In his speech to the NDP convention, Jagmeet Singh promised a number of initiatives to deal with growing inequality: close tax loopholes, jack up the corporate tax rate and institute a national pharmacare program. All well and good but all of that has been promised before and has not yet managed to spark much enthusiasm.
Although many commentators have pointed to the decline in the labour movement as a major reason for rising inequality, Singh made no mention of any effort to turn that trend around. He could have made a terrific speech promising to promote unions and collective bargaining not only as an anti-inequality measure but also because Canada has a responsibility to do it based on international and constitutional obligations and because it has a moral responsibility to do it in order to fulfill the promise of the Charter of Rights and Freedoms. All the material any speech writer would ever need to make that argument is readily at hand.
First of all, Canada has a legal obligation to promote collective bargaining. Canada is a member of the International Labour Organization, a UN agency whose mission is to improve labour conditions around the world. The ILO constitution is considered to be a treaty. All members of the ILO have an obligation, as a condition of membership, to “respect, to promote and to realize in good faith” the “right to collective bargaining.” Canada also has a constitutional obligation to promote collective bargaining because the Charter, as the Supreme Court noted in its 2007 BC Health Services decision, “should be presumed to provide at least as great a level of protection as is found in the international human rights documents that Canada has ratified.” With respect to Freedom of Association which, in the context of employment, means the right to organize, bargain collectively and to strike, the ILO constitution is an international human rights document.
Secondly, the Federal Government has a moral obligation to promote collective bargaining. Here is what the Supreme Court had to say about collective bargaining in its BC Health Services decision. First, collective bargaining is consistent with the Charter’s underlying values which include “human dignity, equality, liberty, respect for the autonomy of the person and the enhancement of democracy.” Second, collective bargaining gives workers “some control over a major aspect of their lives, namely their work.” Third, collective bargaining is “intrinsically valuable as an experience in self-government.” Forth, collective bargaining diminishes “the historical inequality between employers and employees.” Fifth, labour organizations are necessary to enable workers “to deal on equal terms with their employers.” Sixth, collective bargaining permits workers to “achieve a form of workplace democracy and to ensure the rule of law in the workplace.”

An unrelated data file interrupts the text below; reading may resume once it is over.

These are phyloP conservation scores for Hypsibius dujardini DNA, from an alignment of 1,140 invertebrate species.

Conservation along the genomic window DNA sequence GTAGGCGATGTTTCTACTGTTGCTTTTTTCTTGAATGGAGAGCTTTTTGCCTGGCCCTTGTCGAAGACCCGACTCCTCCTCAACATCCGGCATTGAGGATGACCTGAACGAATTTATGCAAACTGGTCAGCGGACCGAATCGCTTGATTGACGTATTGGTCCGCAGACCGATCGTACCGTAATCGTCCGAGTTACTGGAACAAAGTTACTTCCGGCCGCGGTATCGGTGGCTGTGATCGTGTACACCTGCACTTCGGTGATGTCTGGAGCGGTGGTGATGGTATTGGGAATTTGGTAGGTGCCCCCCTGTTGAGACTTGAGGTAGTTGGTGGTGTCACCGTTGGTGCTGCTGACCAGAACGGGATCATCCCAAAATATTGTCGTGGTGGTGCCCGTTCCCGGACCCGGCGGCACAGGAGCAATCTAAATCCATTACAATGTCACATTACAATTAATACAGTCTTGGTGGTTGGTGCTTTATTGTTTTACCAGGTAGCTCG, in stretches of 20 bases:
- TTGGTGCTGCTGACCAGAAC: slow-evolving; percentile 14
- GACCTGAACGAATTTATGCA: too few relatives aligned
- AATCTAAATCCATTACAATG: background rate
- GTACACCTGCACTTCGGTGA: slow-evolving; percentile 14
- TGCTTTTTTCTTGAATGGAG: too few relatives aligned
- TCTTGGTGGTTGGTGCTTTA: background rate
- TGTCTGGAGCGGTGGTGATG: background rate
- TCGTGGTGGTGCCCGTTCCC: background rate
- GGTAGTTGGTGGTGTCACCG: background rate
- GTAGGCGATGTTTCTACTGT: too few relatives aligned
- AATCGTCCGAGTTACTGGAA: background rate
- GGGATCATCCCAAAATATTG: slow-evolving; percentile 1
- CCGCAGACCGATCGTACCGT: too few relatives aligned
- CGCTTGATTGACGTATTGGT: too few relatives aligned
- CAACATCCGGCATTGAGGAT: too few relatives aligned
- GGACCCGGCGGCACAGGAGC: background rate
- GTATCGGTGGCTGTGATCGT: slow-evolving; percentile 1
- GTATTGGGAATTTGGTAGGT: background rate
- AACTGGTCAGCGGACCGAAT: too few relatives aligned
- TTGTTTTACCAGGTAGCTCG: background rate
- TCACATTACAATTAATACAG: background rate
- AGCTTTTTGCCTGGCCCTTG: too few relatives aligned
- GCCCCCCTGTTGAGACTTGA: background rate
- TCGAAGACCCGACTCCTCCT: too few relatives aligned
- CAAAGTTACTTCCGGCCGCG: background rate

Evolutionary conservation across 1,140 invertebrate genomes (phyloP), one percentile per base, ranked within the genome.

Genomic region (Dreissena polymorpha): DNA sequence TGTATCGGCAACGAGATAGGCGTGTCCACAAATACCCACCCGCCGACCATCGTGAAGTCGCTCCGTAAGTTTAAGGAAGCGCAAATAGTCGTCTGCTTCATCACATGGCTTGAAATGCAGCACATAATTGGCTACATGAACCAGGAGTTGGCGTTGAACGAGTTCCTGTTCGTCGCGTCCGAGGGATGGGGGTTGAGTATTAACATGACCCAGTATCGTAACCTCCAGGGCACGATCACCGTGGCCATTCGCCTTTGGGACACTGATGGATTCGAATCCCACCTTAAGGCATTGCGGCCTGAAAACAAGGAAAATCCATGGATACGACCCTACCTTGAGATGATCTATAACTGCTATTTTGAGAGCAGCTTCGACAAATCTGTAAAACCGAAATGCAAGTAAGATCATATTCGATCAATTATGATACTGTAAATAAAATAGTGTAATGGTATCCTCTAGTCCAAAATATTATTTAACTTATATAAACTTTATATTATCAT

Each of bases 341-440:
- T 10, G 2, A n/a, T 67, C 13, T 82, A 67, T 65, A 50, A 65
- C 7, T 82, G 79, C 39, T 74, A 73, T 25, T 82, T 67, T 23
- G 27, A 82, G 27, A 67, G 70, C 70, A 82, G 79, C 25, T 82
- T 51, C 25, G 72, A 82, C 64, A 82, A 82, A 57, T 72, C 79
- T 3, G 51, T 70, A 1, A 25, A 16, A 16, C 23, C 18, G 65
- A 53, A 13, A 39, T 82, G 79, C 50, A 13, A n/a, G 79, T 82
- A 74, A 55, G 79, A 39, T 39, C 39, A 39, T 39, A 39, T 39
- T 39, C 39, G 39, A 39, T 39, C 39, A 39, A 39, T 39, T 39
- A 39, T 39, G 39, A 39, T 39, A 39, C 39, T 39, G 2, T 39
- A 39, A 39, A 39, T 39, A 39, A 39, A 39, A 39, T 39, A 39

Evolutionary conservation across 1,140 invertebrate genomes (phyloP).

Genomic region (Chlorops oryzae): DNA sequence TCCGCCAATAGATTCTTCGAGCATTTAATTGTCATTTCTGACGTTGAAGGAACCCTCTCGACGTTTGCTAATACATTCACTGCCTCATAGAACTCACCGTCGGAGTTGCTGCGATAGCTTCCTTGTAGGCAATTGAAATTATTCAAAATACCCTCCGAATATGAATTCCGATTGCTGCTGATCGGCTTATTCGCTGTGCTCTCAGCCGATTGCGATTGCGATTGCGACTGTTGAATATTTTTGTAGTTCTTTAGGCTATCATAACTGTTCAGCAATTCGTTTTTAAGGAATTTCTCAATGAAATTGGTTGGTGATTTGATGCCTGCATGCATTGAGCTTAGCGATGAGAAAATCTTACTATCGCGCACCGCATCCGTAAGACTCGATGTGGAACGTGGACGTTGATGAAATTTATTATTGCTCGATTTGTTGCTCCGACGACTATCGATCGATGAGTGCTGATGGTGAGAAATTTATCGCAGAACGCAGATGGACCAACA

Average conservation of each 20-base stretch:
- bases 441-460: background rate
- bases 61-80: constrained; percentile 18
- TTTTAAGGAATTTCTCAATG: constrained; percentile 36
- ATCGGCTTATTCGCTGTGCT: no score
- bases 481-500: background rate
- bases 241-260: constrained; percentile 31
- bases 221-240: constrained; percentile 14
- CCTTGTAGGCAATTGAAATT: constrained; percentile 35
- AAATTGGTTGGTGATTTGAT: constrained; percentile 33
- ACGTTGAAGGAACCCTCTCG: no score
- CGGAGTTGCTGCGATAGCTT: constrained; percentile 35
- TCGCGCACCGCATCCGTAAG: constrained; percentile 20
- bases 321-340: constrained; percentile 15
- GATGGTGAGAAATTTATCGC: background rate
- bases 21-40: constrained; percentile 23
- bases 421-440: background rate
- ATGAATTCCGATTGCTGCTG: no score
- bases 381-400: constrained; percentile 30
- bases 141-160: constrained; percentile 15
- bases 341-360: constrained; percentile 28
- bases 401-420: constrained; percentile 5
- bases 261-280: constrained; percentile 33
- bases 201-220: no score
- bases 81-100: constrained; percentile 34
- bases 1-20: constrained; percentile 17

The government also has a practical obligation to promote collective bargaining. In a recent article in the Toronto Star, Thomas Walkom joined many other commentators when he pointed to the decline in unions and collective bargaining as a reason for the rise in inequality. Labour strength and low unemployment mutually support each other. Where they are both in evidence, income and wealth flatten and labour’s share of the national product goes up. That’s what happened in both World War periods and with the Korean and Vietnamese wars continued through the 1970s. In that decade all the talk and some of the action was about labour-business-government cooperation in pursuit of economic stability. Labour had a place and a voice at the political bargaining table.
In that era, full employment meant a job for everyone who wanted one (and maybe a few more so people would be able to move around). Inequality of wealth and income was receding. It started going in the other direction after the deep recession of the early 1980s and the adoption of inflation targeting at whatever cost including throwing full employment (and union clout which depends on it) under the bus.
Coming out fully and uncompromisingly in favour of the expansion of unionization and collective bargaining would certainly be met with serious opposition. Capitalism’s defenders would yell and scream (as they did when Bob Rae tried something like this in the early 90s in Ontario). But the NDP now has nothing much to distinguish itself. It has drifted to the right. It is gray and nondescript. Promoting collective bargaining is truer to its root values. It is a way to put into play an option that, more than any others that are now being discussed, has a decent chance to reverse the march towards class divisions reminiscent of the early 19th century. It is the right thing to do.